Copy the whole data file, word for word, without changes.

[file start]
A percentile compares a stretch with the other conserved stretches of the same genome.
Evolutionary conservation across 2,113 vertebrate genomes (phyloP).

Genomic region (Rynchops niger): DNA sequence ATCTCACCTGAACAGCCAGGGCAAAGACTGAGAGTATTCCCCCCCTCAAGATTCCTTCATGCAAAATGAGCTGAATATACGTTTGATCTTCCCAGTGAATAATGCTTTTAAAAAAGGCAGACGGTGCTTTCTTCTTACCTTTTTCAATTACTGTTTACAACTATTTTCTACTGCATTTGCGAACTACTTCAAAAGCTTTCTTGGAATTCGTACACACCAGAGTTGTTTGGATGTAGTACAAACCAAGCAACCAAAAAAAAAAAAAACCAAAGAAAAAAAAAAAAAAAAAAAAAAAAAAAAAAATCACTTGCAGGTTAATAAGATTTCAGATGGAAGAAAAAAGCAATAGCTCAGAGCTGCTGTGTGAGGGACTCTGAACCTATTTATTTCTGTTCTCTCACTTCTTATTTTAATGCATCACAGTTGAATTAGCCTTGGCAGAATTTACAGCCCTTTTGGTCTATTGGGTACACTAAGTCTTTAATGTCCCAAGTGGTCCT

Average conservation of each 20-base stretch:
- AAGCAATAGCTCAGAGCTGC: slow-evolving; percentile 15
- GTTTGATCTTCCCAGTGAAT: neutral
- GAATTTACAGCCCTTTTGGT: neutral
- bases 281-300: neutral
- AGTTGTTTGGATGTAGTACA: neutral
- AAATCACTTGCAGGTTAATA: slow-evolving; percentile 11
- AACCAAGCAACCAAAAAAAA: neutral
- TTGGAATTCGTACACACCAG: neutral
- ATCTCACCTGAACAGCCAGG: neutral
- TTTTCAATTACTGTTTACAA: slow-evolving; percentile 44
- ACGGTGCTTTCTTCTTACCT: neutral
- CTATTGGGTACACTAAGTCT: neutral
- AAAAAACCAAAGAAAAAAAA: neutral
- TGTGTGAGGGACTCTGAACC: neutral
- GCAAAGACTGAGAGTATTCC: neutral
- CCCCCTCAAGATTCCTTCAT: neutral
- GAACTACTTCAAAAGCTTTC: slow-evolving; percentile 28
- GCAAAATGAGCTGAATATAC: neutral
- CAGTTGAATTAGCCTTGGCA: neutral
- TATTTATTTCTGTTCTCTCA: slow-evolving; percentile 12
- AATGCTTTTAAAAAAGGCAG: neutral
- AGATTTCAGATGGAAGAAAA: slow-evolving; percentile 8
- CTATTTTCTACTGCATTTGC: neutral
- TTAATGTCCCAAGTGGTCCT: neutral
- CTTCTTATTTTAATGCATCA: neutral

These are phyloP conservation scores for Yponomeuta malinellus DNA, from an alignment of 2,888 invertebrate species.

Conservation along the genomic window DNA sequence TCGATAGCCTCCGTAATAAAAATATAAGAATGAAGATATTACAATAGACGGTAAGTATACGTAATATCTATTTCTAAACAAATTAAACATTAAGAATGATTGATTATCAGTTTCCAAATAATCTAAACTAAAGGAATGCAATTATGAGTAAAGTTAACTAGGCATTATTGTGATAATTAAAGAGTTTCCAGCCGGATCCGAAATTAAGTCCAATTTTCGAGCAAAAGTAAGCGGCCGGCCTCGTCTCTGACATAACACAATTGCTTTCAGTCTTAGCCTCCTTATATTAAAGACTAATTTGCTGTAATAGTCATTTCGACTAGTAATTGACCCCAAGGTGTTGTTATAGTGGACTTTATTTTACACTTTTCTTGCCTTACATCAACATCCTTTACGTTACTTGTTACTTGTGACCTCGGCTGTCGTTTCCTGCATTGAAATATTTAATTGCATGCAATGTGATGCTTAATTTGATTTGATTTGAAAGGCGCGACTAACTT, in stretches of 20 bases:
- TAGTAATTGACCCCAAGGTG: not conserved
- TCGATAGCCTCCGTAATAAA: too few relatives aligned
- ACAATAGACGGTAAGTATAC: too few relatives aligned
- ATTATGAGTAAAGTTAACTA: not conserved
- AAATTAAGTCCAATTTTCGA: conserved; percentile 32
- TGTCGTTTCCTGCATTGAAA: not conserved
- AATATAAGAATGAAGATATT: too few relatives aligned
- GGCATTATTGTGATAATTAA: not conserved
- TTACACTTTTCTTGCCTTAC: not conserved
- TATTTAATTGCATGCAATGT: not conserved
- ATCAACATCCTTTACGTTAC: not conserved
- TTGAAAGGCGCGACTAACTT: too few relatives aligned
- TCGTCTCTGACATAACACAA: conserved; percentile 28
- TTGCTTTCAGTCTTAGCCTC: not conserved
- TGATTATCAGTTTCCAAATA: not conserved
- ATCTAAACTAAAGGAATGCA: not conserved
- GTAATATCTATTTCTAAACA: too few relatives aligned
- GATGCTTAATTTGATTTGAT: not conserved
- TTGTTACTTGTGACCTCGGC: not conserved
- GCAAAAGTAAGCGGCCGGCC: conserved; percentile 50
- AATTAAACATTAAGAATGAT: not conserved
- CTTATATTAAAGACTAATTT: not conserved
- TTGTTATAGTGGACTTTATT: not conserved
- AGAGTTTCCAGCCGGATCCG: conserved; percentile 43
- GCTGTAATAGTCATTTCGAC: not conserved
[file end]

A percentile compares a stretch with the other conserved stretches of the same genome.
Evolutionary conservation across 2,113 vertebrate genomes (phyloP).

Genomic region (Rynchops niger): DNA sequence ATCTCACCTGAACAGCCAGGGCAAAGACTGAGAGTATTCCCCCCCTCAAGATTCCTTCATGCAAAATGAGCTGAATATACGTTTGATCTTCCCAGTGAATAATGCTTTTAAAAAAGGCAGACGGTGCTTTCTTCTTACCTTTTTCAATTACTGTTTACAACTATTTTCTACTGCATTTGCGAACTACTTCAAAAGCTTTCTTGGAATTCGTACACACCAGAGTTGTTTGGATGTAGTACAAACCAAGCAACCAAAAAAAAAAAAAACCAAAGAAAAAAAAAAAAAAAAAAAAAAAAAAAAAAATCACTTGCAGGTTAATAAGATTTCAGATGGAAGAAAAAAGCAATAGCTCAGAGCTGCTGTGTGAGGGACTCTGAACCTATTTATTTCTGTTCTCTCACTTCTTATTTTAATGCATCACAGTTGAATTAGCCTTGGCAGAATTTACAGCCCTTTTGGTCTATTGGGTACACTAAGTCTTTAATGTCCCAAGTGGTCCT

Average conservation of each 20-base stretch:
- AAGCAATAGCTCAGAGCTGC: slow-evolving; percentile 15
- GTTTGATCTTCCCAGTGAAT: neutral
- GAATTTACAGCCCTTTTGGT: neutral
- bases 281-300: neutral
- AGTTGTTTGGATGTAGTACA: neutral
- AAATCACTTGCAGGTTAATA: slow-evolving; percentile 11
- AACCAAGCAACCAAAAAAAA: neutral
- TTGGAATTCGTACACACCAG: neutral
- ATCTCACCTGAACAGCCAGG: neutral
- TTTTCAATTACTGTTTACAA: slow-evolving; percentile 44
- ACGGTGCTTTCTTCTTACCT: neutral
- CTATTGGGTACACTAAGTCT: neutral
- AAAAAACCAAAGAAAAAAAA: neutral
- TGTGTGAGGGACTCTGAACC: neutral
- GCAAAGACTGAGAGTATTCC: neutral
- CCCCCTCAAGATTCCTTCAT: neutral
- GAACTACTTCAAAAGCTTTC: slow-evolving; percentile 28
- GCAAAATGAGCTGAATATAC: neutral
- CAGTTGAATTAGCCTTGGCA: neutral
- TATTTATTTCTGTTCTCTCA: slow-evolving; percentile 12
- AATGCTTTTAAAAAAGGCAG: neutral
- AGATTTCAGATGGAAGAAAA: slow-evolving; percentile 8
- CTATTTTCTACTGCATTTGC: neutral
- TTAATGTCCCAAGTGGTCCT: neutral
- CTTCTTATTTTAATGCATCA: neutral

These are phyloP conservation scores for Yponomeuta malinellus DNA, from an alignment of 2,888 invertebrate species.

Conservation along the genomic window DNA sequence TCGATAGCCTCCGTAATAAAAATATAAGAATGAAGATATTACAATAGACGGTAAGTATACGTAATATCTATTTCTAAACAAATTAAACATTAAGAATGATTGATTATCAGTTTCCAAATAATCTAAACTAAAGGAATGCAATTATGAGTAAAGTTAACTAGGCATTATTGTGATAATTAAAGAGTTTCCAGCCGGATCCGAAATTAAGTCCAATTTTCGAGCAAAAGTAAGCGGCCGGCCTCGTCTCTGACATAACACAATTGCTTTCAGTCTTAGCCTCCTTATATTAAAGACTAATTTGCTGTAATAGTCATTTCGACTAGTAATTGACCCCAAGGTGTTGTTATAGTGGACTTTATTTTACACTTTTCTTGCCTTACATCAACATCCTTTACGTTACTTGTTACTTGTGACCTCGGCTGTCGTTTCCTGCATTGAAATATTTAATTGCATGCAATGTGATGCTTAATTTGATTTGATTTGAAAGGCGCGACTAACTT, in stretches of 20 bases:
- TAGTAATTGACCCCAAGGTG: not conserved
- TCGATAGCCTCCGTAATAAA: too few relatives aligned
- ACAATAGACGGTAAGTATAC: too few relatives aligned
- ATTATGAGTAAAGTTAACTA: not conserved
- AAATTAAGTCCAATTTTCGA: conserved; percentile 32
- TGTCGTTTCCTGCATTGAAA: not conserved
- AATATAAGAATGAAGATATT: too few relatives aligned
- GGCATTATTGTGATAATTAA: not conserved
- TTACACTTTTCTTGCCTTAC: not conserved
- TATTTAATTGCATGCAATGT: not conserved
- ATCAACATCCTTTACGTTAC: not conserved
- TTGAAAGGCGCGACTAACTT: too few relatives aligned
- TCGTCTCTGACATAACACAA: conserved; percentile 28
- TTGCTTTCAGTCTTAGCCTC: not conserved
- TGATTATCAGTTTCCAAATA: not conserved
- ATCTAAACTAAAGGAATGCA: not conserved
- GTAATATCTATTTCTAAACA: too few relatives aligned
- GATGCTTAATTTGATTTGAT: not conserved
- TTGTTACTTGTGACCTCGGC: not conserved
- GCAAAAGTAAGCGGCCGGCC: conserved; percentile 50
- AATTAAACATTAAGAATGAT: not conserved
- CTTATATTAAAGACTAATTT: not conserved
- TTGTTATAGTGGACTTTATT: not conserved
- AGAGTTTCCAGCCGGATCCG: conserved; percentile 43
- GCTGTAATAGTCATTTCGAC: not conserved